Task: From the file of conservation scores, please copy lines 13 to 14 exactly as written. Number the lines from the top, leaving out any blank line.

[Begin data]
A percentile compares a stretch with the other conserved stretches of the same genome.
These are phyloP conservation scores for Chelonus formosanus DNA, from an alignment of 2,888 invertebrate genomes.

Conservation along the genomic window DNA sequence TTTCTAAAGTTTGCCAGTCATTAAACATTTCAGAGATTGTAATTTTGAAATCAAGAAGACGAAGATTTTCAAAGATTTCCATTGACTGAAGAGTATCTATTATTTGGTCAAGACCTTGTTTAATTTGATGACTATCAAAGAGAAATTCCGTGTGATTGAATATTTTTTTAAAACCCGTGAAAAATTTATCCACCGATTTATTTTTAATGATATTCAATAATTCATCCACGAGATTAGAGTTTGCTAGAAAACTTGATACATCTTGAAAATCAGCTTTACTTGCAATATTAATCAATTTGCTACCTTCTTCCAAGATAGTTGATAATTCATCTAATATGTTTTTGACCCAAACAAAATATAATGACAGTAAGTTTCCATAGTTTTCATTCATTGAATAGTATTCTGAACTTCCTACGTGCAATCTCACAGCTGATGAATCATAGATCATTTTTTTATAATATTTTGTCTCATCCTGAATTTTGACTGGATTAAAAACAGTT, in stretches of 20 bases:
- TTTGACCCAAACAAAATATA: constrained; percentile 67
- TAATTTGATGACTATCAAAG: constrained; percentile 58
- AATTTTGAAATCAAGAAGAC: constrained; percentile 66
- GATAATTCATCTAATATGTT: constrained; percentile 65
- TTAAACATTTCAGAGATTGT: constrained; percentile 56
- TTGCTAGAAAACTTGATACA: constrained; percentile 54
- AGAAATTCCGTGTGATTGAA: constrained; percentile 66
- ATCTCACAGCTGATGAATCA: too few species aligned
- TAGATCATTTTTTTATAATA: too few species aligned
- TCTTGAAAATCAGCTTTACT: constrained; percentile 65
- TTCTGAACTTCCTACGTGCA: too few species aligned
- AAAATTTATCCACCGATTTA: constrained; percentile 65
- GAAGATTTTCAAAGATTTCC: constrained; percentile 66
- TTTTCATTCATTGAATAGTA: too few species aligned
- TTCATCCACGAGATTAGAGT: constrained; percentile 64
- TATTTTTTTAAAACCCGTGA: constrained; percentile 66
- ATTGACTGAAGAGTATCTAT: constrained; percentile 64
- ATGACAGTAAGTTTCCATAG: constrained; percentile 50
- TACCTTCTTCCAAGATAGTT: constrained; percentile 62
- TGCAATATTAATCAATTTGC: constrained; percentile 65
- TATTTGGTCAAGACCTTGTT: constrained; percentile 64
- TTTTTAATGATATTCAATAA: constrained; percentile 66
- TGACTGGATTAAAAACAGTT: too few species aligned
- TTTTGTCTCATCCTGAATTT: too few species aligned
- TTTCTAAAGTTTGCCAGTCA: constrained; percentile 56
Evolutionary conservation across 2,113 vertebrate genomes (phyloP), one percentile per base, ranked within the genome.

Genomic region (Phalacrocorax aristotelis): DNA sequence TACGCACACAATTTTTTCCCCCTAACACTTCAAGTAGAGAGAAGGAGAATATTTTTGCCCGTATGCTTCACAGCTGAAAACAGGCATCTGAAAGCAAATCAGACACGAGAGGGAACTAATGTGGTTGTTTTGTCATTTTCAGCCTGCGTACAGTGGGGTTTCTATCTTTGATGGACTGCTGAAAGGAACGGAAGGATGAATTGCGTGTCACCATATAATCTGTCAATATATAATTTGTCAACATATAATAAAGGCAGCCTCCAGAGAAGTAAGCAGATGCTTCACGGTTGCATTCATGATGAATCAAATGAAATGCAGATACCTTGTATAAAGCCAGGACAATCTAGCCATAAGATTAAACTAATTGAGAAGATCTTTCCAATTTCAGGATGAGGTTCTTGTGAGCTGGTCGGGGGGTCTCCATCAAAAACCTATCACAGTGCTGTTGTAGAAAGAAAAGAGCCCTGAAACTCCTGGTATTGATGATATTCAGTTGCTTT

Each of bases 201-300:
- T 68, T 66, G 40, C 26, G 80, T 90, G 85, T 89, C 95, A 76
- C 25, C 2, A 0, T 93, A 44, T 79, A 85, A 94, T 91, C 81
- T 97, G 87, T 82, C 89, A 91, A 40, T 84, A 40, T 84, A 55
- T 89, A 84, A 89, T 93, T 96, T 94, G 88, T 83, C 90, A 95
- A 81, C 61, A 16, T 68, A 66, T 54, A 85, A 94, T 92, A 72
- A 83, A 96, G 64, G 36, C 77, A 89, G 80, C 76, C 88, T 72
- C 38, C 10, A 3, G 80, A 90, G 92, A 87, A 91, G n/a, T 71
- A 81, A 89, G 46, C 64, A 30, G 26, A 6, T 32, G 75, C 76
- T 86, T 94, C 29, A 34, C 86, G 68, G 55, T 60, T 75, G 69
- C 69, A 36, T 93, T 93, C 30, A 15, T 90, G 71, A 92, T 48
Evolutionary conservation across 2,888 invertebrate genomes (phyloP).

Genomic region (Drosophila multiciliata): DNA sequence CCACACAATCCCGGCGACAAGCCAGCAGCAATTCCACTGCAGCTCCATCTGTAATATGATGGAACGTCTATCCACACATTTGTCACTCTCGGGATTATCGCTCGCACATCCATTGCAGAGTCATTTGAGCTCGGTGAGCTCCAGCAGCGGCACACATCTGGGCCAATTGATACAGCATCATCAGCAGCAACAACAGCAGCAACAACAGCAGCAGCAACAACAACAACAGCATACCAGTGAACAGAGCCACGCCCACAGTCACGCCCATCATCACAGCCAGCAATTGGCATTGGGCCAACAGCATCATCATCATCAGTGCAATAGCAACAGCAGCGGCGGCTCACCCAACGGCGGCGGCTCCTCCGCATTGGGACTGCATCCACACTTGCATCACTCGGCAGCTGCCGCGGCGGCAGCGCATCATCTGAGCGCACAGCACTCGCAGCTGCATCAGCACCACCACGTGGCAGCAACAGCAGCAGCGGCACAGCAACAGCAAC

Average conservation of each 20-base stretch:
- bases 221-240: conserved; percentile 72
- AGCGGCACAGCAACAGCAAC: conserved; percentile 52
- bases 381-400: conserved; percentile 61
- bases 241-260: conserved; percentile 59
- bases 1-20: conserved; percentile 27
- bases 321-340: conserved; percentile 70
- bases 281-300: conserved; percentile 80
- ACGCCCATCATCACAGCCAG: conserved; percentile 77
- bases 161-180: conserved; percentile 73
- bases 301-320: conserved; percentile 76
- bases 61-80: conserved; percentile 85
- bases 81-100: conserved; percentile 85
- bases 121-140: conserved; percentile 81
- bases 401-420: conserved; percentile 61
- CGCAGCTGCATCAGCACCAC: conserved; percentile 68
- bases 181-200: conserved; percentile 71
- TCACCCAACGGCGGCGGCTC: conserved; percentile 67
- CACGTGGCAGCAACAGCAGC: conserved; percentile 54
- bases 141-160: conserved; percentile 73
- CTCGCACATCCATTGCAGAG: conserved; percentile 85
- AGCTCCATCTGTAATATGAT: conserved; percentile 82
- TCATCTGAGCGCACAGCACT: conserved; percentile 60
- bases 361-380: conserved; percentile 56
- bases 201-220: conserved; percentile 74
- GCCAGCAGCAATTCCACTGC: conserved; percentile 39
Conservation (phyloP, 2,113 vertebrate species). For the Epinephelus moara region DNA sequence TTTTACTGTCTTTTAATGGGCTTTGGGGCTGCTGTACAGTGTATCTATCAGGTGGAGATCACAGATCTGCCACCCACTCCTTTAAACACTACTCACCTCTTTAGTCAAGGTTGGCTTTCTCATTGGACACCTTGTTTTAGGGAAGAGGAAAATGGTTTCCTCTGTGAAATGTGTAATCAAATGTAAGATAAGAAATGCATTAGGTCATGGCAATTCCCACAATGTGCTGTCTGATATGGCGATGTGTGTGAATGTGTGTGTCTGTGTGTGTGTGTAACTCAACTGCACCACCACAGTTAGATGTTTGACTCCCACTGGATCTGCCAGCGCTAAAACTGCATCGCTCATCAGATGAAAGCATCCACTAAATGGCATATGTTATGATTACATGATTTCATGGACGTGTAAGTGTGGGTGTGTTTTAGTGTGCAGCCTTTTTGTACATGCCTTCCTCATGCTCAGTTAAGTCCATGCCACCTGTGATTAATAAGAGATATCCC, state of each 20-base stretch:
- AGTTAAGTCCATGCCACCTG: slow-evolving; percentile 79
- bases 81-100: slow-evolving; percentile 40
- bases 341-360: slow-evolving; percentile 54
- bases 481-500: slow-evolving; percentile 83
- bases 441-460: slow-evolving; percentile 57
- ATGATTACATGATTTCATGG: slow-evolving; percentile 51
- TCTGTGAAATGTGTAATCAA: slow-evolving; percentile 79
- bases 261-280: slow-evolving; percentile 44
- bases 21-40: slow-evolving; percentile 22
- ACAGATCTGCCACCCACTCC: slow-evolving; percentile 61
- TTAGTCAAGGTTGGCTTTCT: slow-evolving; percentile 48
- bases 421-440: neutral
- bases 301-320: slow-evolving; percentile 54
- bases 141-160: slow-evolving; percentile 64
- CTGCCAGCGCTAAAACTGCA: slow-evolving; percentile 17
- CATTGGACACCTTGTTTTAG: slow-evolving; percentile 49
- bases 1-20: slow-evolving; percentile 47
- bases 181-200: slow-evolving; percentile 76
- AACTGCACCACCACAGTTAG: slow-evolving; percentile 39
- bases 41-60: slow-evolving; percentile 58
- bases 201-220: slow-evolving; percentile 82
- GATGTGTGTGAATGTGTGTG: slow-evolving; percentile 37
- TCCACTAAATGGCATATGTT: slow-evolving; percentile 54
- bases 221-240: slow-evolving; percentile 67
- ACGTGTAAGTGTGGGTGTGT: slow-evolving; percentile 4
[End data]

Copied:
- TCTTGAAAATCAGCTTTACT: constrained; percentile 65
- TTCTGAACTTCCTACGTGCA: too few species aligned